Eventually, trained missionaries stepped in, and ever since then most of us have assumed that the work of spreading the gospel belongs to the professionals.  So when we read Matthew 8, as we did yesterday on Trinity Sunday, we assume that Jesus directed his words to those best qualified.  He could not possibly have been thinking of us, since mission work is way above our pay grade.  Of course we do support those called to that work, but we tend to excuse ourselves by noting our lack of expertise and the absence of an unshakeable faith that’s needed for that sort of work.

In fact, however, Jesus actually did have us in mind when he commissioned his first followers to go out and make disciples.  For one thing, there was a sense of urgency in his voice, and this was accented by one fact staring Jesus in the face.  He had only eleven apostles, and that simply wasn’t enough to get the job done.  Jesus needed help, and he meant us to be the ones to provide that help.

58904846-8172-4481-9995-964AA43EE05CBut are we qualified to proclaim the gospel?  Do we have the skill set that suits us for the job?  Ironically, it’s some of our perceived liabilities that in fact count as strengths.  A sometimes shaky faith, laced with doubts and hesitation, would seem to disqualify us.  In fact that merely puts us in the same league with Peter and the apostles.  Lest we forget, it was Peter who denied Jesus three times, and the entire lot of the apostles ran away when the chips were down.  So we’re standing on soft soil when we excuse ourselves for lack of strong faith.  And to point out the rather obvious, who is better qualified to speak with those who don’t believe?  We in fact know where they’re coming from.

What else qualifies us to speak of Jesus in the public forum?  Frankly, I’d not thought about this until recently, but even we feeblest of believers have had at least some little experience of God.  Even if not every day, there have been moments when God has gently touched our lives, and we’ve sensed the Spirit of God stirring within us.  Who better to reach out to those who — like us — seek some fleeting experience of the divine?

D84A3155-E464-4491-8F5D-ABB82828B1A1Finally, there’s an attitude that sets apart those who are suited to proclaim the gospel to the ends of their own little worlds.  Perhaps it is better to specify who’s not in this group.  If we are curmudgeons or negative or angry people, or if we use religion as leverage to pressure others, then we are not in that category.  Such people merely reinforce the common misconception that Christians are joyless and strident human beings.  Who would possibly want to become such a person?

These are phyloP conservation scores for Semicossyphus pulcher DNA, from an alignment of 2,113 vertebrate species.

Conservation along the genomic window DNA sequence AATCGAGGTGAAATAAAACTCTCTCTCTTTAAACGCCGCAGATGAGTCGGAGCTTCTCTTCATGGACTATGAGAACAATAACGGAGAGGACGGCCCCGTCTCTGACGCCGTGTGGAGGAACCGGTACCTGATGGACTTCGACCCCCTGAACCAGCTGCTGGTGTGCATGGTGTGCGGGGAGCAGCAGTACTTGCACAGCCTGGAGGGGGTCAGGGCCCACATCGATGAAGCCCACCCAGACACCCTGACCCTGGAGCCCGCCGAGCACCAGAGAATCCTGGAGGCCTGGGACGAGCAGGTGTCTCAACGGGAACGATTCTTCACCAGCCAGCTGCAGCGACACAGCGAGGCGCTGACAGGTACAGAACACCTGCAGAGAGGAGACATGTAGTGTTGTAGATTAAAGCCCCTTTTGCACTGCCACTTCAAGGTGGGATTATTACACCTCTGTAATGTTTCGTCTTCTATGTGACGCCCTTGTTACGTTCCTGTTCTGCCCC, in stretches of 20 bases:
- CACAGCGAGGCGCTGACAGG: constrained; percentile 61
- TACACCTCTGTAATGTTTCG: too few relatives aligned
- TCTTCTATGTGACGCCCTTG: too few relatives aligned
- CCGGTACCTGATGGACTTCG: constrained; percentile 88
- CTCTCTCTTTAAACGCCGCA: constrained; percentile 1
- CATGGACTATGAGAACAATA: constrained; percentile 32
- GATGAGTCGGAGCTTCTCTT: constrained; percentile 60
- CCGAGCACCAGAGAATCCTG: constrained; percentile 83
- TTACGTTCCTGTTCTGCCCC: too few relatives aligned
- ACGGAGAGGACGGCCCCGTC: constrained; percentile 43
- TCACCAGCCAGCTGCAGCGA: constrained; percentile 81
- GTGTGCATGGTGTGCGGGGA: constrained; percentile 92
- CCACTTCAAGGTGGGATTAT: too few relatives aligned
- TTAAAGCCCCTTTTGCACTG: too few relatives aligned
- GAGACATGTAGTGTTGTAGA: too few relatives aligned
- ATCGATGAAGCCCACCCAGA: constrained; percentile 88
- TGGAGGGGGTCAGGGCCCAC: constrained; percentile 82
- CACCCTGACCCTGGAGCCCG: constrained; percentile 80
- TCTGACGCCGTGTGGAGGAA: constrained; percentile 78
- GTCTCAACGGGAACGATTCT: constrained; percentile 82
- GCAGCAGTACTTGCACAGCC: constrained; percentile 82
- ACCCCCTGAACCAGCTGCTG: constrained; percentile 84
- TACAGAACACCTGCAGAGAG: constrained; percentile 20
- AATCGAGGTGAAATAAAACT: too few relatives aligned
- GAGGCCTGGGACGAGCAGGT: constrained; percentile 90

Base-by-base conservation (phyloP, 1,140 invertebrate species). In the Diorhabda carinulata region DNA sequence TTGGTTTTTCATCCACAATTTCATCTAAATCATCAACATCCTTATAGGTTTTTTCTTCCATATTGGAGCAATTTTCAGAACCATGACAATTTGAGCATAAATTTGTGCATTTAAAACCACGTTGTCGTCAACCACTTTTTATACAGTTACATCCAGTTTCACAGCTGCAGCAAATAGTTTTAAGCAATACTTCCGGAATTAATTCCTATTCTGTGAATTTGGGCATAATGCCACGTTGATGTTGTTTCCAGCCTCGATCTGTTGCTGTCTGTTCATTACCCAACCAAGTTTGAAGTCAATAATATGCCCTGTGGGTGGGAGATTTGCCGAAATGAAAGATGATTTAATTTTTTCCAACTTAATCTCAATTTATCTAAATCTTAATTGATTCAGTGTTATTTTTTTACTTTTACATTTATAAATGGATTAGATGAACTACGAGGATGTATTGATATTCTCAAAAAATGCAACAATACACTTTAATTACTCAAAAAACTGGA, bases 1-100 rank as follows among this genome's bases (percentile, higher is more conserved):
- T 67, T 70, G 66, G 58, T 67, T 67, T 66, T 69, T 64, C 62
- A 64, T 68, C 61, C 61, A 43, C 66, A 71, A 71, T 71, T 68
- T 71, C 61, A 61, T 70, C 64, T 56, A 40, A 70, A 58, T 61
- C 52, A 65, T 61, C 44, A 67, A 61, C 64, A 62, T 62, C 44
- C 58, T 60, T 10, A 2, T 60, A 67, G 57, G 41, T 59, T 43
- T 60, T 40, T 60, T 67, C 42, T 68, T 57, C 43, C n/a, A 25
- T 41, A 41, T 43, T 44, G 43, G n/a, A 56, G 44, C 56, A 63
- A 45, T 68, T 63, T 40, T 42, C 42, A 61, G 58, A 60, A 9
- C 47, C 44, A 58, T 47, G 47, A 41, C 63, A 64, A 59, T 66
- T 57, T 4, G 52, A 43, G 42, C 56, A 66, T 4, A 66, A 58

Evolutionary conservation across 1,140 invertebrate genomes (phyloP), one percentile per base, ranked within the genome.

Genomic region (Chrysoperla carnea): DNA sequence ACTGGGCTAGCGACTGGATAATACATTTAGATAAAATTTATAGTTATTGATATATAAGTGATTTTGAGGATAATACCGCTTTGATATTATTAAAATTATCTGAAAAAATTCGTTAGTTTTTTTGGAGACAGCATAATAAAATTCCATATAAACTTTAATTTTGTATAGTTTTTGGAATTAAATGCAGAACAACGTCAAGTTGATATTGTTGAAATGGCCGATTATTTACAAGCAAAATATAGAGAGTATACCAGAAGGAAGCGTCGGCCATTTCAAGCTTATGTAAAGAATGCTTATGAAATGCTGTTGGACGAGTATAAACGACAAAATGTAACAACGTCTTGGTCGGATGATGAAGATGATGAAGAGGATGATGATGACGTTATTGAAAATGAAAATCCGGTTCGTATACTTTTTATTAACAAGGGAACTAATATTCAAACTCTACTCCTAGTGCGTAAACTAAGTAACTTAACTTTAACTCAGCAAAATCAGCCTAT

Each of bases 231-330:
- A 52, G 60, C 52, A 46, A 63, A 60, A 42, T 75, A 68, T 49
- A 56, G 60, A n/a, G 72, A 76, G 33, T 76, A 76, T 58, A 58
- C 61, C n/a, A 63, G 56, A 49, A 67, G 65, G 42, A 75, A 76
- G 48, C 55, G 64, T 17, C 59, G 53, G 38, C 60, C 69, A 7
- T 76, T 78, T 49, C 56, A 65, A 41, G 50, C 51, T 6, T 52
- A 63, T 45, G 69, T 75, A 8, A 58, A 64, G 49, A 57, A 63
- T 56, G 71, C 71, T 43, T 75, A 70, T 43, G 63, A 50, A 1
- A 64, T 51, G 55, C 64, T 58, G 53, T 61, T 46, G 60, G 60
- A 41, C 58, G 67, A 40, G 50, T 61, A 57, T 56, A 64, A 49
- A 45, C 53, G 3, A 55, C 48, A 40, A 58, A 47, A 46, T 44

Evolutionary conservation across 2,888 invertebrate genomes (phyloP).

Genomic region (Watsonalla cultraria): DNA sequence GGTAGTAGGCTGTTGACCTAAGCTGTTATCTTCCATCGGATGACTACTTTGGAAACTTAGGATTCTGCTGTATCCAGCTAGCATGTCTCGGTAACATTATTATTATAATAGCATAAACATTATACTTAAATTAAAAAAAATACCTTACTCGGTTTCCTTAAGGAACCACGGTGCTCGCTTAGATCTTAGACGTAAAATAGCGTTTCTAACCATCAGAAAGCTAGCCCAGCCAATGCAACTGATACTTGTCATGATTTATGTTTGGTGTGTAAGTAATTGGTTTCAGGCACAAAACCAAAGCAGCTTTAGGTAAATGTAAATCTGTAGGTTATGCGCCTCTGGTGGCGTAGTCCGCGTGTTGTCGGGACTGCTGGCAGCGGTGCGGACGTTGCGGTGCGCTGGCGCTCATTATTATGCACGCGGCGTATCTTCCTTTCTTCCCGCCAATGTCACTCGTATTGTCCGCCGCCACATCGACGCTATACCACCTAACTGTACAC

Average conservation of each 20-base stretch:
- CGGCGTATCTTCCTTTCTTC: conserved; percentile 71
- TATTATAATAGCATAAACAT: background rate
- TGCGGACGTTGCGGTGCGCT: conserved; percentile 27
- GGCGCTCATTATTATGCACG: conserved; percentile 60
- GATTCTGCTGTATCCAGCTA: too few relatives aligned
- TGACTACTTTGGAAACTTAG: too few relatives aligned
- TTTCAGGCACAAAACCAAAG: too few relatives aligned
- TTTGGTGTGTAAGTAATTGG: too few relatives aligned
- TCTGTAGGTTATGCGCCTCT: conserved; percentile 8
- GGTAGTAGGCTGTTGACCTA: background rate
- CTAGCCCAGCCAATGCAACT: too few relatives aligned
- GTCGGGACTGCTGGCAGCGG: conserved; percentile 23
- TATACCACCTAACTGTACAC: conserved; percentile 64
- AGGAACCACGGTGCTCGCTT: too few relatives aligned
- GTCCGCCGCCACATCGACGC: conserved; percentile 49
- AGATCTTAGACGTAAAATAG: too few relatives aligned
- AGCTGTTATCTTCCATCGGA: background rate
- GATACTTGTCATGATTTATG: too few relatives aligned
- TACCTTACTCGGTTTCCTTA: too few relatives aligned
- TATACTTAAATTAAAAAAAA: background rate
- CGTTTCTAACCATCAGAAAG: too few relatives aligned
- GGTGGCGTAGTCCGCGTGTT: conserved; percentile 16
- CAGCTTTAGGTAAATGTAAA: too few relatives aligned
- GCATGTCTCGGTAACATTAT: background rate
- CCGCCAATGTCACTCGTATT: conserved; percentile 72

On the contrary, followers of Jesus need not wear the Christian brand on their sleeves, but the occasional brush with God should show in their daily demeanor.  In the bad times of life they can be confident that the Lord walks with them and sustains them.  In the good times they have an inkling that it is the Lord who bestows those blessings.  But above all, such people realize that life is a gift, and quite possibly it’s a gift from God.  Who then wouldn’t want such a gift?  That gift shows in their faces, and what better advertising can there be for the Christian way of life?

That kind of attitude shows in the face of a Christian.  A Christian, in fact, has the insight to see the face of Christ in others and to be the face of Christ to those who seek him.  Who is better qualified to be such an emissary for God?  Thankfully, such a labor is a labor of love, and it’s a mission to which all Christians are called.

D6E70975-1FC7-4FD5-9909-C7BA9B5C33DDNOTES

+On May 25th I gave a two-hour presentation on The Saint John’s Bible to members of the faculty and staff at the University of Notre Dame in Fremantle, Australia.  Later that evening I spoke at the opening of an exhibit of Christian art, staged in the University library.  That day I also had the opportunity to visit with several of our students who are doing a semester of study at the University.  We’ve had this exchange relationship for eighteen years.

+Fremantle is the port city of Perth, which is six hours’ flying time west of Sydney.  I’d never been there before, and I really did enjoy seeing what is a uniquely charming city.  Fremantle is blessed to have at its core the largest concentration of Victorian-era buildings anywhere.  It’s not gingerbread Victorian, however.  After all, it was a port city.

+I’m not terribly familiar with Australia, and in anticipation I read Bill Bryson’s book entitled In a Sunburned Country.  In it he points out that Australia is arid and has more animals eager to kill or bite people than any other place on earth.  Happily, nothing tried to bite me, and I didn’t see a single kangaroo during my short visit.  Nor did I experience the aridity that Bryson writes about.  On the contrary, I got caught six times in torrential rains that came in from the Indian Ocean to pound Perth.

B493948E-8904-41CE-9BB2-87BA5855411FIf you’ve never read anything by Bill Bryson, you might want to consider him.  He’s a travel writer, and an irreverent one at that.  His understatement is laugh-out-loud funny.  For example, he gives an insightful explanation of the game of cricket, a game which I long ago gave up trying to understand.  On the basis of a match between England and Australia that he attended, he gives some really useful information.  For instance, the intensity of the inaction on the field makes it absolutely necessary to pause for lunch and drinks several times in the course of the game.  However, one thing eluded him.  He never could figure out how England could lose all those wickets with all those people watching.  And where in the world were they losing those wickets?

The only thing for which I seriously fault Bryson is his writing style.  He writes brilliantly, and his turns of phrase are witty to a fault.  What I object to is that Bryson has used up most of the finest turns of phrase, leaving scraps for people like me.

+In today’s post there is a real mix of photos.  At top is the shrine of Saint Remi, in the abbey church of Saint Remi in Reims.  It was he who baptised Clovis, king of the Franks.  A simple inscription in the floor of the cathedral of Reims marks the spot of the baptism, and it is located quite near the grand pulpit in the cathedral.  The statue further down the page is of Saint Boniface, missionary to the German people.  It stands outside the cathedral of Mainz in Germany.  Next is a photo of me with students and one faculty member from our school, standing in front of an acrylic by Western Australian artist Joan Rastus.  At bottom is a street scene from Fremantle, complete with an ingenious pattern that has been painted onto the walks and buildings in the city.